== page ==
Don’t let what little hair-pulling that does happen put you off. Even the intimidatingly technical spies-against-guards versus game—now with even more complex levels, objectives, and tactics—offers tutorials to get you started. And if its tangled hunter-and-prey intimacy proves too intensely competitive, you can share the shadows in cooperative mode (playable via splitscreen, system link, and online). Its four-mission search for a bioweapons black marketer is so contagious that I wished I could’ve played Sam’s entire solo campaign with my partner in crime prevention. How’s this for high-five collaboration? Shoe and I each grabbed an enemy, pulled out our silenced pistols, and shot one another’s captive dead on the three count so that they both slumped at the same time. Joint acrobatics—think cheerleaders turned covert operatives—make getting from point to point as gripping as sussing out attack schemes, and the same cause-and-effect that makes every move count in Sam’s outing carries over here (sometimes with unforeseen consequences, as I learned when yammering too loudly over my headset rattled a watchman).
SHOE: My dilemma was as big as this game. Dare I score this review a 10? For its predecessor, Splinter Cell Pandora Tomorrow, that was easy. The revolutionary four-player spies-versus- mercenaries mode alone justified the big one-oh. But now that’s been done, so some of the oomph is gone—and I sure hate giving a game a 10 unless I seriously, seriously mean it.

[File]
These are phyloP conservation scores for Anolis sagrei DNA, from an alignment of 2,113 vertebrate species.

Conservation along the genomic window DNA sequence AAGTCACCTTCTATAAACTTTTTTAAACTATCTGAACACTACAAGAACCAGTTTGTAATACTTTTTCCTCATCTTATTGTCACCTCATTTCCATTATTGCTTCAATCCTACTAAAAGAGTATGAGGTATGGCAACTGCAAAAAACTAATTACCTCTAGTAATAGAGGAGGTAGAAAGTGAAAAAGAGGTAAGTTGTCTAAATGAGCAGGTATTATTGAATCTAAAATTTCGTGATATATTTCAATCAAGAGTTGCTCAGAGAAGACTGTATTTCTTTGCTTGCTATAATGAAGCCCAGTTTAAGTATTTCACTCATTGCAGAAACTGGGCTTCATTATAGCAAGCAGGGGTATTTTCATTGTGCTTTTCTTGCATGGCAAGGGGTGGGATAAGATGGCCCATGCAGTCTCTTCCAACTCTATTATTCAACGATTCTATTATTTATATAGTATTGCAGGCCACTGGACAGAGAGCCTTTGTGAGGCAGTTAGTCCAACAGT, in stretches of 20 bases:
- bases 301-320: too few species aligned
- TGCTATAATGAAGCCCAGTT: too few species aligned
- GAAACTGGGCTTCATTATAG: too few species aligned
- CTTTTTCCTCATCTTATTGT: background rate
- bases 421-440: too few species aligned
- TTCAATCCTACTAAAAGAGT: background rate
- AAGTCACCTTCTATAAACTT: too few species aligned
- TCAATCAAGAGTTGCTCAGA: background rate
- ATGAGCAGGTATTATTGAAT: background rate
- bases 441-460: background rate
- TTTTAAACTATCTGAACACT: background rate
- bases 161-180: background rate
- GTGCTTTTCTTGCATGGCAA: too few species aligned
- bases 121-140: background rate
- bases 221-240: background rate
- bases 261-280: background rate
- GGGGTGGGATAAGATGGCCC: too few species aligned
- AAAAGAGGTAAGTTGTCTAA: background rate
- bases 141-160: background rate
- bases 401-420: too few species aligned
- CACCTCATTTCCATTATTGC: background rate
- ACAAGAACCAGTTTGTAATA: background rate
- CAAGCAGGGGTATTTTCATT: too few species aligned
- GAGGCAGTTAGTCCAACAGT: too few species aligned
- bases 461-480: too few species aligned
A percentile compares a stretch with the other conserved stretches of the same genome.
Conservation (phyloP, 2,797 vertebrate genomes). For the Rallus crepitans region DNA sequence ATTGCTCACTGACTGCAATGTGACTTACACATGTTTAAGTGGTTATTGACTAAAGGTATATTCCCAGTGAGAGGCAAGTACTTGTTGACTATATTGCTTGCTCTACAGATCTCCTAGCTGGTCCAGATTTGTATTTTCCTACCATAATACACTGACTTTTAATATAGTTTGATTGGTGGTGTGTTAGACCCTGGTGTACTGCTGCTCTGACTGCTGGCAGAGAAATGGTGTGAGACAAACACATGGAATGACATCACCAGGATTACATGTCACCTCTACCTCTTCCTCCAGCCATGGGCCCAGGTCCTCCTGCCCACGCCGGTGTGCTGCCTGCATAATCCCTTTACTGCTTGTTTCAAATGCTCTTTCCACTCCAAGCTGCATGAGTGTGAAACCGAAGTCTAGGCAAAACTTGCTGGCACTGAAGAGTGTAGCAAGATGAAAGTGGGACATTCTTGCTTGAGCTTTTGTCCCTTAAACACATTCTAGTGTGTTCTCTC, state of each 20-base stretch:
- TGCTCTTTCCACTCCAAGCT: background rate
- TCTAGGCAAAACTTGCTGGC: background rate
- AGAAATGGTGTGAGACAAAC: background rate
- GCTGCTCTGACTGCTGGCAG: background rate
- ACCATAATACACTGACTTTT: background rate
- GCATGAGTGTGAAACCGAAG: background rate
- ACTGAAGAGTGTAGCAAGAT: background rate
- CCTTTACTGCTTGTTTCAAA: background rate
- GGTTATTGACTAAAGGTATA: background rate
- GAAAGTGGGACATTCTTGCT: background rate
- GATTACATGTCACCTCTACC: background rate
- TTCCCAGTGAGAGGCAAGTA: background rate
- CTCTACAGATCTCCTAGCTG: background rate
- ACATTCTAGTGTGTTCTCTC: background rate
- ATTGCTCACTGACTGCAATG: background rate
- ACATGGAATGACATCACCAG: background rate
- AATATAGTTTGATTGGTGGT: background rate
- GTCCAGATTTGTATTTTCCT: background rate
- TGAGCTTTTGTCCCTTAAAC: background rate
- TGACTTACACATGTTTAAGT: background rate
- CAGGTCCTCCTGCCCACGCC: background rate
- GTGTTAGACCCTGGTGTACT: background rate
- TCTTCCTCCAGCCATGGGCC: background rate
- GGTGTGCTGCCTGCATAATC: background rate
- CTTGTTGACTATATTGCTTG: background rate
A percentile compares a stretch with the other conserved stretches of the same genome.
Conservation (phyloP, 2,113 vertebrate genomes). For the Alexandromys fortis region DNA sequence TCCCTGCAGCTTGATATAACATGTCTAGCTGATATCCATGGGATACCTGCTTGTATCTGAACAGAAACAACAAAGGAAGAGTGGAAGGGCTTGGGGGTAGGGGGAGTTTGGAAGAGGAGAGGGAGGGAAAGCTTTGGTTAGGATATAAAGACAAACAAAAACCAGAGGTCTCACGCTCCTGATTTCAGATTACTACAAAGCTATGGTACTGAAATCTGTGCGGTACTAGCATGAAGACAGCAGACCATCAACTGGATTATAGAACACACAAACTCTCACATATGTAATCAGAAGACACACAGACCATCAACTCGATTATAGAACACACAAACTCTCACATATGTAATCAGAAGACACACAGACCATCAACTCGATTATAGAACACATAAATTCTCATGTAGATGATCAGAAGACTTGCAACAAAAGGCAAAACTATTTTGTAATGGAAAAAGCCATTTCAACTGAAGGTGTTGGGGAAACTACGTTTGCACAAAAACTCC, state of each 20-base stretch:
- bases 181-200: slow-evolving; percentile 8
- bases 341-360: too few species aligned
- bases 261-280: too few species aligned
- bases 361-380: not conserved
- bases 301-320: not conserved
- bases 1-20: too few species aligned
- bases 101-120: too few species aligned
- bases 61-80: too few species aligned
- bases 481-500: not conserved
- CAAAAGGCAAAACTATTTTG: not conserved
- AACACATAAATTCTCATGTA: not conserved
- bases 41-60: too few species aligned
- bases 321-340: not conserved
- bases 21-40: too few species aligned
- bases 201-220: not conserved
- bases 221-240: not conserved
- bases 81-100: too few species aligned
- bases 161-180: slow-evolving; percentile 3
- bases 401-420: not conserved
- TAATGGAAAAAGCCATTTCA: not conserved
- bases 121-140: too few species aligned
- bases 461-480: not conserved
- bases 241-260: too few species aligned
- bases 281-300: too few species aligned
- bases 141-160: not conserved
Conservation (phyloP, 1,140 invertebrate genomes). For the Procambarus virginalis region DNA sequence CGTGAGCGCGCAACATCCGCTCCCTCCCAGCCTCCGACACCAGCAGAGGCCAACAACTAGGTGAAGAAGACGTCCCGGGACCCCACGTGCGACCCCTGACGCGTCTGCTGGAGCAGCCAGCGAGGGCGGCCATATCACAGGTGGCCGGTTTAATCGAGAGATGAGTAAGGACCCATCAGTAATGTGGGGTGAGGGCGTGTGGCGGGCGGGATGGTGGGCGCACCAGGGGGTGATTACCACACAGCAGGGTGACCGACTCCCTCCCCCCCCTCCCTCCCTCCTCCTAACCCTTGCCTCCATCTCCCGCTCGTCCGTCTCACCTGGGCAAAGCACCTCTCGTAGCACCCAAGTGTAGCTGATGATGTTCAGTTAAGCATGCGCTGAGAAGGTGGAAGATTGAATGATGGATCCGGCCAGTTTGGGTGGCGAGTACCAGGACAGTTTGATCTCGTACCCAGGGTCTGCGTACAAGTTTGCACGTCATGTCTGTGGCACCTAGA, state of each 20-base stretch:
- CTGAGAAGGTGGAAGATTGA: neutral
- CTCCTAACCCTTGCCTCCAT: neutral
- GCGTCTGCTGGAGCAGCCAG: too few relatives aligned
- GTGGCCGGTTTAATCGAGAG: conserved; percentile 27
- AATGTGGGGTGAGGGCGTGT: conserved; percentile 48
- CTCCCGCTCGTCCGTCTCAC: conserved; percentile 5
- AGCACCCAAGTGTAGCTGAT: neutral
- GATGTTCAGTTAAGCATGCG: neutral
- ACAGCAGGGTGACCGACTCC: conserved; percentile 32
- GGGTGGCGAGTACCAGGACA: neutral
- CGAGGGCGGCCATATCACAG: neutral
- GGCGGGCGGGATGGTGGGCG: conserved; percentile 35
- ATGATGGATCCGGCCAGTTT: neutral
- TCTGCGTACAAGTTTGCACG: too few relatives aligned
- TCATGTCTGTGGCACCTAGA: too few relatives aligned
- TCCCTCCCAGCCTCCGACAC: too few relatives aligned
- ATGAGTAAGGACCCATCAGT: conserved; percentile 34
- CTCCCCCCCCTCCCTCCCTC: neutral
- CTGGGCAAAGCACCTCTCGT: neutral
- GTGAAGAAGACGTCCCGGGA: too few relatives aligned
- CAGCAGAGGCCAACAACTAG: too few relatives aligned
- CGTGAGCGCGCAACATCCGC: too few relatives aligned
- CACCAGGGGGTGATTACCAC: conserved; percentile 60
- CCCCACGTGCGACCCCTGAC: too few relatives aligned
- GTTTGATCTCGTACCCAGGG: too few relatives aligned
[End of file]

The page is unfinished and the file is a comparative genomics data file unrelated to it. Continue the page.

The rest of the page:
So I think back to my week of playing through Chaos Theory. I saw bugs—nothing world- ending, but bugs nonetheless. The first half of the solo game, although solid, didn’t show me anything mind-blowingly new. The co-op campaign—which has horrible voice acting, by the way—ended on quite the whimper (this could have something to do with it having no ending whatsoever). I knew most players would have a tough time with the versus game, a hardcore mode that requires patience, newbie-friendly tutorials (of which there are plenty), and hours of practice. And why are the controls slightly different from mode to mode? That won’t allow anyone to ride the steep learning curve more easily. Maybe this game isn’t a 10, huh?
But then I remember the highlights of my week, and it hits me like I’ve opened up a long-lost photo album of my most memorable gaming moments. I remember, in single player, being in a dark room when suddenly, power came back to the office complex, lights turning on all around me, doors opening, guards approaching, and my radio contact yelling for me to get out. I panicked and froze up, not knowing what the first action item was on my immediate to-do list. For the briefest of moments, I felt like I was there.